Time for Thorns

An independent view on life.

Posts Tagged ‘nature

Glacier mice…

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…not real mice,  but cute little squishy balls  of moss  that appear only on certain glaciers and appear to move about as a group.   What fascinating objects of study and discovery!

Written by timeforthorns

May 27, 2020 at 6:29 pm

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Ocean critters…

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When you think of the sea, what animals do you envision?   Most people think of fish first,  because there are lots of them and we eat a bunch of species.   But what about tunicates,  sponges,  corals,  or anemones?   Relax –  I had to look up the tunicates,  too.   Enjoy this  short biology  tour without getting your feet wet.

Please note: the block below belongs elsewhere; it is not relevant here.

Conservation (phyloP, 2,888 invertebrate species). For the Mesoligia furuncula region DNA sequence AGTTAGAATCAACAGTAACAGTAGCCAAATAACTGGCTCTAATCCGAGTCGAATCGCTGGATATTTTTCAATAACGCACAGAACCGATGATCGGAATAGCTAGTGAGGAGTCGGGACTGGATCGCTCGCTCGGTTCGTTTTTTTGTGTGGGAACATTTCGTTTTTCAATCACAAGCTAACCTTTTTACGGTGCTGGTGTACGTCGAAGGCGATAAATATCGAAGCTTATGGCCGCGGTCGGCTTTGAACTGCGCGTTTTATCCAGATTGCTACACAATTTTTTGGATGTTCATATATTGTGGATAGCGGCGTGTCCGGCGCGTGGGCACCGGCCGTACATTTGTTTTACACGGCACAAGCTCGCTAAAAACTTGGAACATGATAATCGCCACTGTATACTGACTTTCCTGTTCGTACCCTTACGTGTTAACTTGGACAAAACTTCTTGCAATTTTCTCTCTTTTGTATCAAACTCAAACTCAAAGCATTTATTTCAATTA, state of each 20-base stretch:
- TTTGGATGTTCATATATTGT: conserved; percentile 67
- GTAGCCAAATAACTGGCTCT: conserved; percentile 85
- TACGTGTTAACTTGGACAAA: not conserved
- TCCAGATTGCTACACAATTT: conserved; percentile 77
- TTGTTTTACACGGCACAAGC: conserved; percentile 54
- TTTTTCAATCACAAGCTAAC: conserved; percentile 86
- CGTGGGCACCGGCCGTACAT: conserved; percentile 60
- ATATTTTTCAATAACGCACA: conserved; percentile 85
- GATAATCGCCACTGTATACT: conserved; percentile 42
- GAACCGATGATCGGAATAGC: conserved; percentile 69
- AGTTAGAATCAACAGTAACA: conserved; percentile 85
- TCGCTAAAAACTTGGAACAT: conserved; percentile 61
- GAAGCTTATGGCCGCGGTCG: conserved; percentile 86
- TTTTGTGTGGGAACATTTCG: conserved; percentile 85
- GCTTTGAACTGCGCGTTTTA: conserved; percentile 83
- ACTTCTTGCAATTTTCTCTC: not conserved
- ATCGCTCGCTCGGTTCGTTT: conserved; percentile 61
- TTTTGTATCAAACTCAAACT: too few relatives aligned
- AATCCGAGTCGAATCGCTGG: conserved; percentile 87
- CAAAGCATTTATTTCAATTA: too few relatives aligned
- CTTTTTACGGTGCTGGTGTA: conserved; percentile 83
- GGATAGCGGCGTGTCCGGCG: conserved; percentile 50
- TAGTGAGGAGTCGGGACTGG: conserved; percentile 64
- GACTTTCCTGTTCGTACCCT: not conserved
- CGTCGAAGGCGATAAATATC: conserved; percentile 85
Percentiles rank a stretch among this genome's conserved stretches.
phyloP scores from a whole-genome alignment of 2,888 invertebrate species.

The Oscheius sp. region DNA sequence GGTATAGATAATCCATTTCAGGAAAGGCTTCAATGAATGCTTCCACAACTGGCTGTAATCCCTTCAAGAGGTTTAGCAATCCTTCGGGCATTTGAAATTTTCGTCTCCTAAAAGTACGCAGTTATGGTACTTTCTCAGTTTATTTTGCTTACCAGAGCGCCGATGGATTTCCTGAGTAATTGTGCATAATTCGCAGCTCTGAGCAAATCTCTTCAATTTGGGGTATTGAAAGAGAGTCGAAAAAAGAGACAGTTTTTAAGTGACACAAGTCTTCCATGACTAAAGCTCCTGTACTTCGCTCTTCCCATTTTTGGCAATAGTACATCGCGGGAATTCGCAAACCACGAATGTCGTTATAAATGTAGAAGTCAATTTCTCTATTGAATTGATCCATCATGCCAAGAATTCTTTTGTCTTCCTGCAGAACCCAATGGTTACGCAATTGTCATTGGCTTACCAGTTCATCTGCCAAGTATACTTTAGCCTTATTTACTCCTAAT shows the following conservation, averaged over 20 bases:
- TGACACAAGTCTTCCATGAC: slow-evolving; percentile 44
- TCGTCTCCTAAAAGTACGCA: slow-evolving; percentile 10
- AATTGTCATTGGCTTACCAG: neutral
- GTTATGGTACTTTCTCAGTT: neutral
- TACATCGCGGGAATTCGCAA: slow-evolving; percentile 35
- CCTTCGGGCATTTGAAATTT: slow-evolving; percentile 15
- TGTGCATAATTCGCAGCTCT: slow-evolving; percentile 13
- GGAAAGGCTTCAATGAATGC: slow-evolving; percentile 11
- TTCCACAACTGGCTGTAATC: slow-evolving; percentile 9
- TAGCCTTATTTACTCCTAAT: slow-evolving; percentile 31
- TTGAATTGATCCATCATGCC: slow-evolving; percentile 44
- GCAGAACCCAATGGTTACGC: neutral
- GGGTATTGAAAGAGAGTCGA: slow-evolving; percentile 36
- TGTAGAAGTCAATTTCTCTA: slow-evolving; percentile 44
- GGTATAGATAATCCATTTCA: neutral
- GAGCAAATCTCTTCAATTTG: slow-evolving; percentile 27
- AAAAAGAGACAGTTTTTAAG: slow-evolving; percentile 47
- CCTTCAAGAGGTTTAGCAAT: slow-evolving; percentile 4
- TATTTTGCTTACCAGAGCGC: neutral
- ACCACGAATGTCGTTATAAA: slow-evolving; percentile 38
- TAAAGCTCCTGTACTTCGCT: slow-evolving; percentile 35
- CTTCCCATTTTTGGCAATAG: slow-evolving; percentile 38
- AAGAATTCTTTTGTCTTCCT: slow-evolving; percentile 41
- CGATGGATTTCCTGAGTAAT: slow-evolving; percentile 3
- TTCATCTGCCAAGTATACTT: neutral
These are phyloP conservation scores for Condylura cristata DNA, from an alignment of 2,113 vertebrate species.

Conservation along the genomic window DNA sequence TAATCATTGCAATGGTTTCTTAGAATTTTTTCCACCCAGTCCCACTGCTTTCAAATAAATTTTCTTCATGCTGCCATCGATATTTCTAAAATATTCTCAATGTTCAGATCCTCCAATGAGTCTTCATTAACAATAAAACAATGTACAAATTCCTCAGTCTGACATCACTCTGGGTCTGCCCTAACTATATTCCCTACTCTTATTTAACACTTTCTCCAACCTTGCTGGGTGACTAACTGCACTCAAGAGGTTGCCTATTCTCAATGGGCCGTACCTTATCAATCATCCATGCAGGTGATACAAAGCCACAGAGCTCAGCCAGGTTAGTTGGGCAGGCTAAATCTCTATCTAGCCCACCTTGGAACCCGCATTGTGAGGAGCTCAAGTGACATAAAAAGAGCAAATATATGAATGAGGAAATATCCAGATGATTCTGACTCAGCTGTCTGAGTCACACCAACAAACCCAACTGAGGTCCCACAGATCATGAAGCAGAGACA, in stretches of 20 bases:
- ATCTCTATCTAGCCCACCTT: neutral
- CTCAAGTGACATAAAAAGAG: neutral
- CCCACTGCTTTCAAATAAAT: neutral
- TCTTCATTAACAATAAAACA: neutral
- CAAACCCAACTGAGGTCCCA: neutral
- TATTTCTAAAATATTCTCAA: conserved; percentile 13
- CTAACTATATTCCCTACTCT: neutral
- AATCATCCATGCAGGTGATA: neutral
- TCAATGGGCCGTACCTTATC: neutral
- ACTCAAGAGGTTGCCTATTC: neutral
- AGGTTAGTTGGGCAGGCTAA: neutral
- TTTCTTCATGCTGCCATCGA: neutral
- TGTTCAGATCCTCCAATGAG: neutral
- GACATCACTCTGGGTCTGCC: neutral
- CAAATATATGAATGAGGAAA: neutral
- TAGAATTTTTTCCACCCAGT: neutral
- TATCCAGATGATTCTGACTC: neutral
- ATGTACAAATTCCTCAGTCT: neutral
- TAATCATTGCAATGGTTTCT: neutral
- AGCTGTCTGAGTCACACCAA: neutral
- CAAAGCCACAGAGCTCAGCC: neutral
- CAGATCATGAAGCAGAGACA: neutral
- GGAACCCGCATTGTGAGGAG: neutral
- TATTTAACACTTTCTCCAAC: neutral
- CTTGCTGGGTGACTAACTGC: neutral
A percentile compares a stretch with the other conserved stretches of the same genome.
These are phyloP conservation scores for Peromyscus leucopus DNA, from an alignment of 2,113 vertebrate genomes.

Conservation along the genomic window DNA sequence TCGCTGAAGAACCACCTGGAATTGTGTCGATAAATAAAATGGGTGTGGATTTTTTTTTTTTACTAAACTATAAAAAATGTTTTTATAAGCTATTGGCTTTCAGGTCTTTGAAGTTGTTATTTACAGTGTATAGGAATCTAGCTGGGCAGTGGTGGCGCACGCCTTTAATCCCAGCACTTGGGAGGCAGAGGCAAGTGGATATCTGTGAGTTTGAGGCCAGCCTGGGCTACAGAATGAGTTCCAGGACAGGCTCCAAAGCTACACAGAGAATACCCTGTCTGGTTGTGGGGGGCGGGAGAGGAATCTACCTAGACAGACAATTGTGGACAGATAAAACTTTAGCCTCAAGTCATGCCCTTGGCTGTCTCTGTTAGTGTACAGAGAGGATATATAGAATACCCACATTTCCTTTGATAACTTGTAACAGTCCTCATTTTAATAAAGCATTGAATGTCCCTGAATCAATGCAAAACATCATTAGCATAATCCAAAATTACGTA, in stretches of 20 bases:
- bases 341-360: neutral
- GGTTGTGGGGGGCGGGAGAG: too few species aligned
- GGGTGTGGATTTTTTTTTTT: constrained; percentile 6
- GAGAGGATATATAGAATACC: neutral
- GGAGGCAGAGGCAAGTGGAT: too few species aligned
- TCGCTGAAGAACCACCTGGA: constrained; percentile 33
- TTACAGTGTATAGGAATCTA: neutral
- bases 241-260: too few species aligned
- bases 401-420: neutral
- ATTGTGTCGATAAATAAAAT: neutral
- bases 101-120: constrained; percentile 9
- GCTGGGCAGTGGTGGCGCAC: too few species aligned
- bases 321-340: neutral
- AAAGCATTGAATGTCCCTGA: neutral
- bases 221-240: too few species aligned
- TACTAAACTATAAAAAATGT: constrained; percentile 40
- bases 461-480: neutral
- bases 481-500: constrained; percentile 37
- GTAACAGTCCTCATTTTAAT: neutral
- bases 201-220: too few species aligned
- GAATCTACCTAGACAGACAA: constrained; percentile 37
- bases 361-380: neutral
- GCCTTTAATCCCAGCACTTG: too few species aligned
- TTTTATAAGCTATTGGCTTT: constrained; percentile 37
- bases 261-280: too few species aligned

Written by timeforthorns

May 19, 2020 at 7:47 pm

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Decorah Eagles…

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The Decorah eagle cam  is back  for a tenth year and there are three adorably fluffy and fierce eaglets.   I predict you and any children about will be hooked in short order.

Written by timeforthorns

May 18, 2020 at 1:43 pm

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Murder hornets…